The heart of the guidance comes with the discussion of the six factors meant to flesh out whether a worker is dependent or “really in business for him or herself,” and it is here that there may be some news for Uber, Lyft and other on-demand firms. The six factors are well known and long-established; it is the focus and emphases contained in the Interpretation’s discussion of the factors that matter.
“What is the Nature and Degree of the Employer’s Control” Control is the last factor in the six-prong test, and it’s the last one the Interpretation discusses, but it may be the most relevant for Uber and Lyft. Why? Because the Interpretation takes up, and then dispenses with, two of the most common views about why on-demand workers ought to be considered independent contractors. First, the Interpretation states that the lack of direct supervision over how work is carried out is “largely insignificant” when workers work offsite. And, second, the Interpretation states that workers’ ability to determine when they work is also “not indicative of independent contractor status.” Citing the Third Circuit’s DialAmerica Marketing decision, the Interpretation thus concludes that “the fact that the workers could control the hours during which they worked and that they were subject to little direct supervision was unsurprising given that such facts are typical of homeworkers and thus largely insignificant in determining their status.” In other words, you can be an employee even if you set your own hours and are never directly supervised. This is a conclusion with unmistakable relevance to the on-demand debate.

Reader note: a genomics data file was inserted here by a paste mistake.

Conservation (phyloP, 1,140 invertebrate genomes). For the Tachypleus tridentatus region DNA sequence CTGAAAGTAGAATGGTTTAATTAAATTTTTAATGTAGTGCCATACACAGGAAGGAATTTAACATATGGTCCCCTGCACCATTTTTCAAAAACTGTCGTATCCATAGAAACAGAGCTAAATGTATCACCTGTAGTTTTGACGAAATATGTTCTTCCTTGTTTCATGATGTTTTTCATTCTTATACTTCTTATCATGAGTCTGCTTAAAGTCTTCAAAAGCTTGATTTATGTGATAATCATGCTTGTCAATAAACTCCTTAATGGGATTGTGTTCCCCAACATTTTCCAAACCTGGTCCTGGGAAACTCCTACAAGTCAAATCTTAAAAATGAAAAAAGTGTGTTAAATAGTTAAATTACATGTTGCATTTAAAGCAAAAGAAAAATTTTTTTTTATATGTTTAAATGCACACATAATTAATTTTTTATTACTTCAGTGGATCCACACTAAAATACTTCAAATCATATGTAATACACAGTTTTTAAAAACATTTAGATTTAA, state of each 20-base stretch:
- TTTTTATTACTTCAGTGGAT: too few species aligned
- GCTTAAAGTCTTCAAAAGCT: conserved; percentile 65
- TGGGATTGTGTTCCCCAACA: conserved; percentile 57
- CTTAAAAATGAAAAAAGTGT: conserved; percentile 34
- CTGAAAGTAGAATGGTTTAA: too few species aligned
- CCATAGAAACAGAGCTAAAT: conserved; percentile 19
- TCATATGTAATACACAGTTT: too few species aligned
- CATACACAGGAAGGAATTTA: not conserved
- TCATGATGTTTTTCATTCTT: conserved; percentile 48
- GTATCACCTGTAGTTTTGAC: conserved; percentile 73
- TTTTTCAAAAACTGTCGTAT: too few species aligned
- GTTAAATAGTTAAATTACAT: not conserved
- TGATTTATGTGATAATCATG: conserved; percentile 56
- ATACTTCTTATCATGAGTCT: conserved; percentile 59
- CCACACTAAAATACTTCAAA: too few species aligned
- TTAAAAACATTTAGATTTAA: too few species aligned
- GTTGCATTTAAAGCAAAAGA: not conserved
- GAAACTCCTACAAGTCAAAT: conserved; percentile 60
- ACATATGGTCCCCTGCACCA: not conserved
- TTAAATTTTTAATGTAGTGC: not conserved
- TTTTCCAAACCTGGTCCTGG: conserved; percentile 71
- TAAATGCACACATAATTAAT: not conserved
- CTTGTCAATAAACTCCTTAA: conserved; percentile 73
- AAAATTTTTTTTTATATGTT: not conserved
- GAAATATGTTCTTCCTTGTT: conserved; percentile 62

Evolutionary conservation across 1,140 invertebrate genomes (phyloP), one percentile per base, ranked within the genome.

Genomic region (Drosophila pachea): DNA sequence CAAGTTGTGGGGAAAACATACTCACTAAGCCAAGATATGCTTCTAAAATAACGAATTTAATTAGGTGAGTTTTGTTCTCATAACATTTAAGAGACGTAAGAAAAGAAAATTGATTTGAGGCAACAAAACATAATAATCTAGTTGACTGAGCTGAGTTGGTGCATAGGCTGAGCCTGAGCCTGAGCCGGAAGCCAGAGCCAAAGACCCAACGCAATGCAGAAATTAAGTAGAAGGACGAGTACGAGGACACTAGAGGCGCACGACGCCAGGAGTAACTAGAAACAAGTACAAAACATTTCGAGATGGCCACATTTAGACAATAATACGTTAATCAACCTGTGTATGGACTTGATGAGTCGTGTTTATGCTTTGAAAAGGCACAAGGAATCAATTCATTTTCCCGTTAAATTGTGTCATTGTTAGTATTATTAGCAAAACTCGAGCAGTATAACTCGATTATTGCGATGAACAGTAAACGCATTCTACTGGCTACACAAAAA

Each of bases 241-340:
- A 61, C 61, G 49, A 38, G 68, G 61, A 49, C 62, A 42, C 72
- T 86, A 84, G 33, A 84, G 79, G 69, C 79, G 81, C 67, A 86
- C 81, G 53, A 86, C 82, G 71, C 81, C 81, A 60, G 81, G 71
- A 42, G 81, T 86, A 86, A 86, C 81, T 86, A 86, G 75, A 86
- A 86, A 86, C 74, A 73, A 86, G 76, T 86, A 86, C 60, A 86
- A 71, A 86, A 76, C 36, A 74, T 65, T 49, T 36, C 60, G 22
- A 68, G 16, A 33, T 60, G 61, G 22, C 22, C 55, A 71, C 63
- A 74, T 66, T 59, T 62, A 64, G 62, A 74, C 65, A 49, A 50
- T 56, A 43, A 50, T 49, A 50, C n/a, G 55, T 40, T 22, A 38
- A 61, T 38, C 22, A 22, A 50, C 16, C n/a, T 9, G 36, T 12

“Is the Work an Integral Part of the Employer’s Business?” Here, the Interpretation states that if the work is “integral” to the putative employer’s business, it is more likely that the worker is economically dependent on the employer and thus more likely that the worker is an employee. The Interpretation also highlights the fact that courts have held the “integral” factor to be controlling, and that work can be integral within the meaning of the test even if it is performed by “hundreds of thousands of  workers.” Are drivers “integral” to Uber and Lyft’s business? If you accept, as for example Judge Chen did, that Uber and Lyft are transportation companies and not technology companies, then there can be no question on this prong: driving is integral to transporting people in cars.